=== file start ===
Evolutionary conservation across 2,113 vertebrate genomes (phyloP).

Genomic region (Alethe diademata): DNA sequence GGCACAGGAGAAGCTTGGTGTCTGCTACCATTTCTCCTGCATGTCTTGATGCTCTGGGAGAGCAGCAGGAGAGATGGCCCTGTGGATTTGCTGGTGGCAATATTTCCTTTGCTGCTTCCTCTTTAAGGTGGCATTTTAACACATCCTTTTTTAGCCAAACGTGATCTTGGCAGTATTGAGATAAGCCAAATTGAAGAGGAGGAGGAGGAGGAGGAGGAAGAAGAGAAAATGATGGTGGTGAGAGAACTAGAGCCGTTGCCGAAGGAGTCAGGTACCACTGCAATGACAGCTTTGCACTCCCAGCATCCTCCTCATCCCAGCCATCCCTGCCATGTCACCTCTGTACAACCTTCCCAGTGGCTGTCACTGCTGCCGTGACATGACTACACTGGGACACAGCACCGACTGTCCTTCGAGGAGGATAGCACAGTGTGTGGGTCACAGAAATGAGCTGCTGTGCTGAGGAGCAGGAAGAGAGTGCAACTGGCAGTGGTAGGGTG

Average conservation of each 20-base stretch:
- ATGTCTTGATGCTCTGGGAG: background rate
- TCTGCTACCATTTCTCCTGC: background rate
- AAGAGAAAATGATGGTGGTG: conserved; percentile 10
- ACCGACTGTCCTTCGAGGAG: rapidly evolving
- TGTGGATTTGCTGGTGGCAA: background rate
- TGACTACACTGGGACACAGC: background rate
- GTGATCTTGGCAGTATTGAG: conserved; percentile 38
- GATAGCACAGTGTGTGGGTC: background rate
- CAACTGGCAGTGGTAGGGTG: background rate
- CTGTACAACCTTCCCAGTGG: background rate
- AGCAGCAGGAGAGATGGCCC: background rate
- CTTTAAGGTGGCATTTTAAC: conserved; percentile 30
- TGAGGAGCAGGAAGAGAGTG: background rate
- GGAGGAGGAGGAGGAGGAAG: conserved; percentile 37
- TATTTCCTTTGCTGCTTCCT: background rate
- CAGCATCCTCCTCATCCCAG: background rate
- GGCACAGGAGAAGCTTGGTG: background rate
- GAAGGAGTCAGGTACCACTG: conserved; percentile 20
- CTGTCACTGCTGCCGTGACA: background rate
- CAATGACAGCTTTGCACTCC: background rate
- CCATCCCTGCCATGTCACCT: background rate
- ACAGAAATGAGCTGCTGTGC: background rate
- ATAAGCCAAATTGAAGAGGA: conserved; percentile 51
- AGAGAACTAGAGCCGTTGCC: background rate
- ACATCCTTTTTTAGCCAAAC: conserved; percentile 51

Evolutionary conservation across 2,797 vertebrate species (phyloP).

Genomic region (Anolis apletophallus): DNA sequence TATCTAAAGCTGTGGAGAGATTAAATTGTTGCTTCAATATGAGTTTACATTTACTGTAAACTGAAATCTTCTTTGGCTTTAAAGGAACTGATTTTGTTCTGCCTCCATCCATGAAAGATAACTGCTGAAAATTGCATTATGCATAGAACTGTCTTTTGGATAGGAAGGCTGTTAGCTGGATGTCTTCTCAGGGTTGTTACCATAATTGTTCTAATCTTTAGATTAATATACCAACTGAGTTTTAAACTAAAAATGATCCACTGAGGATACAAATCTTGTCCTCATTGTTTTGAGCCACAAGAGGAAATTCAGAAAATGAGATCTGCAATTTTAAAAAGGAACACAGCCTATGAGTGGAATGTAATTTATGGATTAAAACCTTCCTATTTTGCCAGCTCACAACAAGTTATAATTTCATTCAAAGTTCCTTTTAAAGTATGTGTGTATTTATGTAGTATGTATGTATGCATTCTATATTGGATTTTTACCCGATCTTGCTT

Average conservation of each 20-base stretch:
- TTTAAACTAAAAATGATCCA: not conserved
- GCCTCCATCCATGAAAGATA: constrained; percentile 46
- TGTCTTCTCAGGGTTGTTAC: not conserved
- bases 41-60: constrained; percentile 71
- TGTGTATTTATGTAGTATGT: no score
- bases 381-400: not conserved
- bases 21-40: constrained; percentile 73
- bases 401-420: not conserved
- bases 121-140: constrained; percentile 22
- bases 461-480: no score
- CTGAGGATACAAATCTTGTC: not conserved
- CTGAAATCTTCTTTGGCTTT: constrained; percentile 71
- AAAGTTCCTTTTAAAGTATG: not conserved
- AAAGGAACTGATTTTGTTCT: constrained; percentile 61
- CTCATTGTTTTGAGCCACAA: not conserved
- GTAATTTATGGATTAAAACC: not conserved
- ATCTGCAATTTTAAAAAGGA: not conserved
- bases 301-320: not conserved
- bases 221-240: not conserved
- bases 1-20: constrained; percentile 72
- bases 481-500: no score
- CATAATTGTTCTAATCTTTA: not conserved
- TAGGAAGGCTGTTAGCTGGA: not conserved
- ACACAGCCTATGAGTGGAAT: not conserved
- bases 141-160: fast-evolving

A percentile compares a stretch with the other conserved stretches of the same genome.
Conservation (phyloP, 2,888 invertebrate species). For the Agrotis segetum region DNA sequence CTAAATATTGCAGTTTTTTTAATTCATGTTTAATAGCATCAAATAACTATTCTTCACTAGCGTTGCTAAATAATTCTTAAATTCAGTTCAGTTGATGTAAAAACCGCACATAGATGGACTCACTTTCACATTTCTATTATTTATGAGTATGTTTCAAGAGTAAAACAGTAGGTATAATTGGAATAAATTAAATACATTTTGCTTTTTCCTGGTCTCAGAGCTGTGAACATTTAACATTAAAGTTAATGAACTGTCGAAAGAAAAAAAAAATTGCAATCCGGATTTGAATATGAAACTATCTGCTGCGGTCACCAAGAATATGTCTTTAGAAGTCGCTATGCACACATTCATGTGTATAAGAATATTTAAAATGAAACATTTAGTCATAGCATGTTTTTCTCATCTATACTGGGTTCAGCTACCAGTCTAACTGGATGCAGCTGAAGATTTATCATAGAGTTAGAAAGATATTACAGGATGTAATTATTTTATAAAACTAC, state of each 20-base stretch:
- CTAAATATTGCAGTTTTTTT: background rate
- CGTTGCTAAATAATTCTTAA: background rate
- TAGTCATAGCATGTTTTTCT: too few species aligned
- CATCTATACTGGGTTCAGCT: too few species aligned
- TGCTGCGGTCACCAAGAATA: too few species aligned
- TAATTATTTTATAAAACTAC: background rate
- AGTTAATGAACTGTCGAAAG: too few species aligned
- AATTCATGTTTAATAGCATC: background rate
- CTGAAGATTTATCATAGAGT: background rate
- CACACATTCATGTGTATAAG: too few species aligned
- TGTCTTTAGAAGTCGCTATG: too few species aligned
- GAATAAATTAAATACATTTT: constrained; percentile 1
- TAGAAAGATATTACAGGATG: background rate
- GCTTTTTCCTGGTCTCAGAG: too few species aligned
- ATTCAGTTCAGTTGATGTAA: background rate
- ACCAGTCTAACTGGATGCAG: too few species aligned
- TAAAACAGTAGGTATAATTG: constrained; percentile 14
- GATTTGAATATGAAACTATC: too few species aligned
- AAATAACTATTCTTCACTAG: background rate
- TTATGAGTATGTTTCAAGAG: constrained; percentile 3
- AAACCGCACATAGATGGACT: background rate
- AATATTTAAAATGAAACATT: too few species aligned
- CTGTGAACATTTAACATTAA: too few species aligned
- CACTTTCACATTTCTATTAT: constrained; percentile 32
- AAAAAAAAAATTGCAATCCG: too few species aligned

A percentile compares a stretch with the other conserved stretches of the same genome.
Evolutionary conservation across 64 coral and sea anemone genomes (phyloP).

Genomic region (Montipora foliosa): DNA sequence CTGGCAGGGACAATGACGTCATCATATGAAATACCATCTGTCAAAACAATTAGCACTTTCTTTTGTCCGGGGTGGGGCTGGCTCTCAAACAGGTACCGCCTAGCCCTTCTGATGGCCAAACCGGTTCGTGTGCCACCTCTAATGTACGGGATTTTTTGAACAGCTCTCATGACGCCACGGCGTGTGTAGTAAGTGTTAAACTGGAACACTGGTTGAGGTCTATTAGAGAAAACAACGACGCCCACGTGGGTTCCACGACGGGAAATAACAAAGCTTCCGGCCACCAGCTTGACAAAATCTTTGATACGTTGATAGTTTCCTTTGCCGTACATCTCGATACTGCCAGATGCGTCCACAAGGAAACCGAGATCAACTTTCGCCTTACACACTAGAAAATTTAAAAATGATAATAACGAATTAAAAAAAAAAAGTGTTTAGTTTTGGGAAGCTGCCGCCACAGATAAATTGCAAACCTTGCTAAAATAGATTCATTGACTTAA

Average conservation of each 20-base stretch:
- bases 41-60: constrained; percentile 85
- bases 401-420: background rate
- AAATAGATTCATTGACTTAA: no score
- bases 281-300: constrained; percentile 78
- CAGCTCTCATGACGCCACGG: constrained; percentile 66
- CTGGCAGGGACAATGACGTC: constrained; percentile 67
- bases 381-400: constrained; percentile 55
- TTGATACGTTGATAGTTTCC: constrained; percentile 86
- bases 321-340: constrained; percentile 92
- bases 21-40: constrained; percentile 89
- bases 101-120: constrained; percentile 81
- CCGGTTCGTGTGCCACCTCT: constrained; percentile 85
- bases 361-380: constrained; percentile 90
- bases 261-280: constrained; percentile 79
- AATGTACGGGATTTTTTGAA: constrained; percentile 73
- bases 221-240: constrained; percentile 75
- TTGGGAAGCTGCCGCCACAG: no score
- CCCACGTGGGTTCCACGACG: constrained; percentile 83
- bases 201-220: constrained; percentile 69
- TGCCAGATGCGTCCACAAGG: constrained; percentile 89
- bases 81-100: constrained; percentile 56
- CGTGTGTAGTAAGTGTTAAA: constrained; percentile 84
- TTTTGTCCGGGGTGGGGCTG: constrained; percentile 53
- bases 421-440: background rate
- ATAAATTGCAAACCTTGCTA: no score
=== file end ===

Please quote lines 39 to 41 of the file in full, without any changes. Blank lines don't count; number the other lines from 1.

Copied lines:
- bases 401-420: not conserved
- bases 121-140: constrained; percentile 22
- bases 461-480: no score